Doh!

  15. jarbury 15

    Would the questions have been set for question time before this came to light?

    Seems like a fairly standard starting question for Goff.

    • gingercrush 15.1

      That is possible. I’m not exactly sure what the rules around submitting of questions are. Though I would have thought Goff would keep pressing about the Cullen Fund and the budget. As such, I think this question was submitted after news of Worth’s resignation.

    • Jarbury: no. the resignation was announced at ~9:30; questions are not due until 10:30.

      OTOH, the police didn’t make their statement until 11, so the opposition may not have had time to file anything better. But they will have plenty of opportunity to dig with supplementaries.

      • Tim Ellis 15.2.1

        IS, isn’t it against parliamentary standing orders for MPs to ask questions that relate to an active police inquiry?

        • Lew 15.2.1.1

          Tim, be a bit more imaginative in how MPs might phrase questions!

          Ultimately all that’s needed is for lots of opposition MPs to get up on their hind legs and ask any question containing the words “Minister of Internal Affairs sacked/resigned/being investigated/of poor character/whatever” and for John Key to have to say “sub judice”; repeat all afternoon and then a bit more during general debate, and we have the rest of the agenda drowned out, the continuation of the “corrupt Tories” meme already well-established, and a platform for Labour to cry “coverup”. It ain’t pretty, and I wish they’d be a bit more interesting, but I get the sense they’ll take whatever opportunities they’re given at present.

          L

    • Zaphod Beeblebrox 15.3

      Key officially had confidence in him until this AM. Its just a trick question to pick up when he found out.
      In reality everybody knows that Key wasn’t happy with after the details of the Indian official/non-official trip thing.

  16. sonic 16

    “S, isn’t it against parliamentary standing orders for MPs to ask questions that relate to an active police inquiry?”

    Depends on what they say, no-one has been charged with anything yet, plus Key with his “All I can tell you is his conduct does not befit a minister and I will not have him in my Cabinet….’If he hadn’t resigned I would have sacked him.” has pretty much stated he is guilty.

  17. sonic 17

    What are the rumours?

    • IrishBill 17.1

      Sonic it doesn’t matter what the rumours are and if anyone posts them here their comment will be deleted and they will be banned.

  18. slightlyrighty 18

    There are a lot of comparisons to Taito Philip Field going on. Putting partisanship to one side at the moment, the political ramifications of Field being turfed out of parliament had the potential to force an election. Key has the benefit of a comfortable majority to be able to act decisively in a manner that I am sure Helen Clark wished she could have been able to over the Field affair.

    The fact that Worth is a list MP means that there will be no change in the make-up of parliament.

  19. sonic 19

    ok if anyone wants to email me said rumours that would be nice

    [lprent: email deleted… Don’t put e-mails up on the site. It is an invitation to be a spam target.. and for the site to be harvested for them. ]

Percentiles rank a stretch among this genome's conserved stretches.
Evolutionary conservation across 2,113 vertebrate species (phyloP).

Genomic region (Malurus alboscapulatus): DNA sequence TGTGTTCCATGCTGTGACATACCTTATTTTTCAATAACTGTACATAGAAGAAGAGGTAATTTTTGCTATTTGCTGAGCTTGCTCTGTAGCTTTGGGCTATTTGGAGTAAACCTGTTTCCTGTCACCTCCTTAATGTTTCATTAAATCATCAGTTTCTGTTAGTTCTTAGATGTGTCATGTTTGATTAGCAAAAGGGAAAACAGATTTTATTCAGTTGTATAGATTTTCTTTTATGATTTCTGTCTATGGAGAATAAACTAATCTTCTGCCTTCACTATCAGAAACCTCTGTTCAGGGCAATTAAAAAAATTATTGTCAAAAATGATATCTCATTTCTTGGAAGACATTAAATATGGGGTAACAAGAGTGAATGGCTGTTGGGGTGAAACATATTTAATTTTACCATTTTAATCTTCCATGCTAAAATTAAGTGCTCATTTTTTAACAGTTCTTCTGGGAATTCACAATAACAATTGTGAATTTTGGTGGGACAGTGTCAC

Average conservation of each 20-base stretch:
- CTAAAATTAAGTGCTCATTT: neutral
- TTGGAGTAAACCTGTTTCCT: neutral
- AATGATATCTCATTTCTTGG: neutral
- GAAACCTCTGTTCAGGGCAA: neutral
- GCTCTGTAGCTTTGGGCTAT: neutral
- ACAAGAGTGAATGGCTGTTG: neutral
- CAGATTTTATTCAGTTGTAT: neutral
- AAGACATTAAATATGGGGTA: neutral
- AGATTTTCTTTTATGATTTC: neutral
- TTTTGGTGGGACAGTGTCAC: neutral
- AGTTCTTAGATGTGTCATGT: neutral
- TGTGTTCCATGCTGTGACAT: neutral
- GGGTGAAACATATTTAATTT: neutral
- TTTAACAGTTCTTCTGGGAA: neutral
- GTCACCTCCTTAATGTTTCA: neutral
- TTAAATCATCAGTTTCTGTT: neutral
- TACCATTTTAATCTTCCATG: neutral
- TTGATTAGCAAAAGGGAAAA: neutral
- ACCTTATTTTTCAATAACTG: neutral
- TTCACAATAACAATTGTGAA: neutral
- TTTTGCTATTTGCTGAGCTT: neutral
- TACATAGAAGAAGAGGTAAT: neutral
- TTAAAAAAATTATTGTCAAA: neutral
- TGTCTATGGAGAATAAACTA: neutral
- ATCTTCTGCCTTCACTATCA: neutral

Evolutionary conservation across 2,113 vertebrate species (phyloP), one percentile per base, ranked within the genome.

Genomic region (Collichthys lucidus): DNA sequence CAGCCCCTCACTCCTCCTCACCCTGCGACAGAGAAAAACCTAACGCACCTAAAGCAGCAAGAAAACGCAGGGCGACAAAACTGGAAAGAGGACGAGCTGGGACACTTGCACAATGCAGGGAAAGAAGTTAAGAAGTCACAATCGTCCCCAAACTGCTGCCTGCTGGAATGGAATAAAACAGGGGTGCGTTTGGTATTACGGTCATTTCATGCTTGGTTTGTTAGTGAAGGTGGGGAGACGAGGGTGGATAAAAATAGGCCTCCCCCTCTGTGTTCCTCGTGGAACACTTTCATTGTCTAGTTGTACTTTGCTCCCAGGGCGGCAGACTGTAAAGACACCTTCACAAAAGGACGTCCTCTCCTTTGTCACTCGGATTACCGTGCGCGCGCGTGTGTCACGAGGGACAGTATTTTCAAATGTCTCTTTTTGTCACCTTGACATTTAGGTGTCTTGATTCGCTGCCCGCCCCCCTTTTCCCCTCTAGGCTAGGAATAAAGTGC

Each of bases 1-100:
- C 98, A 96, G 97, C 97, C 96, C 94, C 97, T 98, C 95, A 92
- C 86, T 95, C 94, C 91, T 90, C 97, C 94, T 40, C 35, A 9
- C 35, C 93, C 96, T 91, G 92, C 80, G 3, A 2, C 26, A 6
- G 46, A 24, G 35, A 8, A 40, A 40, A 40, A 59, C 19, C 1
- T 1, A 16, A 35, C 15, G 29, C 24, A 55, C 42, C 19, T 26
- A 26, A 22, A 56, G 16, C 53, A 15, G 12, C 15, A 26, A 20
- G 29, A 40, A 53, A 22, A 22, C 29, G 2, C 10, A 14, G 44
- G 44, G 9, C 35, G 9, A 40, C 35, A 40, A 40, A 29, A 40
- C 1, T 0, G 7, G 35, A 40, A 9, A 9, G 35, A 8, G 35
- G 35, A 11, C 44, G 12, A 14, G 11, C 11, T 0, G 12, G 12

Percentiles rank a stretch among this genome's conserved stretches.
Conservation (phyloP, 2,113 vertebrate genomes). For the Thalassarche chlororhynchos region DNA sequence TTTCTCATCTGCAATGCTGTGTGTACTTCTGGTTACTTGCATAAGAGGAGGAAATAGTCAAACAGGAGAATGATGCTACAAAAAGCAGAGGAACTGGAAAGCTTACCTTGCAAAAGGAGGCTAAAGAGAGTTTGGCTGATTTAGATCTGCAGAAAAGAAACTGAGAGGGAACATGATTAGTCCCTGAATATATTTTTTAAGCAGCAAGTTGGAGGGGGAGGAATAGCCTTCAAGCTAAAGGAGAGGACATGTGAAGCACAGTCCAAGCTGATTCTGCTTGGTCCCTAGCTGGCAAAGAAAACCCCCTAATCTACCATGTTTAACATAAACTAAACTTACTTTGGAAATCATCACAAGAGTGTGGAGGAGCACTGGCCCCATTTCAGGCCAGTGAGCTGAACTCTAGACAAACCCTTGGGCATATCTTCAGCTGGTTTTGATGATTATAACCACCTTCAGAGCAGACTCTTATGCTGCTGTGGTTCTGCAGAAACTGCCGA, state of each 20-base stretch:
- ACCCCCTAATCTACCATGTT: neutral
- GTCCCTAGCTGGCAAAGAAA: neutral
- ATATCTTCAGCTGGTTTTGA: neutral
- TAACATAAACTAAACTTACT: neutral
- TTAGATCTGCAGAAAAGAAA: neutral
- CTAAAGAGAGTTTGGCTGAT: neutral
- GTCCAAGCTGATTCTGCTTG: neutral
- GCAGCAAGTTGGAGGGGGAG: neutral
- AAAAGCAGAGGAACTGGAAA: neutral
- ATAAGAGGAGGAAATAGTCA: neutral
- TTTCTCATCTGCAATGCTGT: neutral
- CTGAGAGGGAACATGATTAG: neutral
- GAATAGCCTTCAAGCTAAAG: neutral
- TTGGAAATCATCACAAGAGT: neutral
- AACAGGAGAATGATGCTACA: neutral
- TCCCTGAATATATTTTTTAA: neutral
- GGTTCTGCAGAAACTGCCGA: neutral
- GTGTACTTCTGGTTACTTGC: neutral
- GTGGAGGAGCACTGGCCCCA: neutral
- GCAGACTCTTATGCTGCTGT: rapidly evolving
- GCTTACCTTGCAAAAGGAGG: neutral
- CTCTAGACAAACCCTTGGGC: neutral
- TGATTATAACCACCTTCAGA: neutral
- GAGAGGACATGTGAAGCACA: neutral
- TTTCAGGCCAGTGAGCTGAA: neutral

• And me! … [lprent: email deleted… Don’t put e-mails up on the site. It is an invitation to be a spam target.. and for the site to be harvested for them. ]

    • David 19.2

      Me too – [lprent: email deleted… Don’t put e-mails up on the site. It is an invitation to be a spam target.. and for the site to be harvested for them. (and unkind to give DPF’s addresses)]

      I need more mis-information for my blog.

  20. Nothing out of question time unfortunately

  21. ben 21

    So Key took a week to fire him.

    Still waiting for Helen to sack Winston.

    • gobsmacked 21.1

      Still waiting for Winston to be charged, let alone convicted.

      Any news on that?

  22. jarbury 22

    Well this is what the herald’s saying:

    Prime Minister John Key has revealed he previously investigated an allegation of Richard Worth “making a nuisance of himself towards women”.

    Mr Key said the allegation – separate to the matter being investigated by police that led to Dr Worth’s resignation as a Minister today – was made in recent weeks.

    “I’ve had someone bring an allegation to me of that nature. All I can say I treated the allegation seriously. I investigated it and I was satisfied with the answers I received,” Mr Key said.

  23. calltoaccount 23

    Given Worth is, as I understand (!), being investigated by the police, is it actually possible to keep all the details quiet? Even if it’s found there is no case to answer, would enough come out to make Key’s no comment line useless?

  24. Bofors 24

    Don’t you mean ‘Manchurian’ PM?

  25. Anita 25

    TV3 has John Key’s press conference here.

    Apologies if anyone else has posted the link 🙂

  26. calltoaccount 26

    Moved to another post.

  27. burt 27

    lprent

    The police looked at the complaints and walked away from it because too much time had passed for them to prosecute. They only had a six month window from the time the party returns were filed with the details of the donation not declared.

    If Helen had said “Actually I know that Winston is being dishonest” at the time Winston held up his “NO” sign then it would have been a different matter.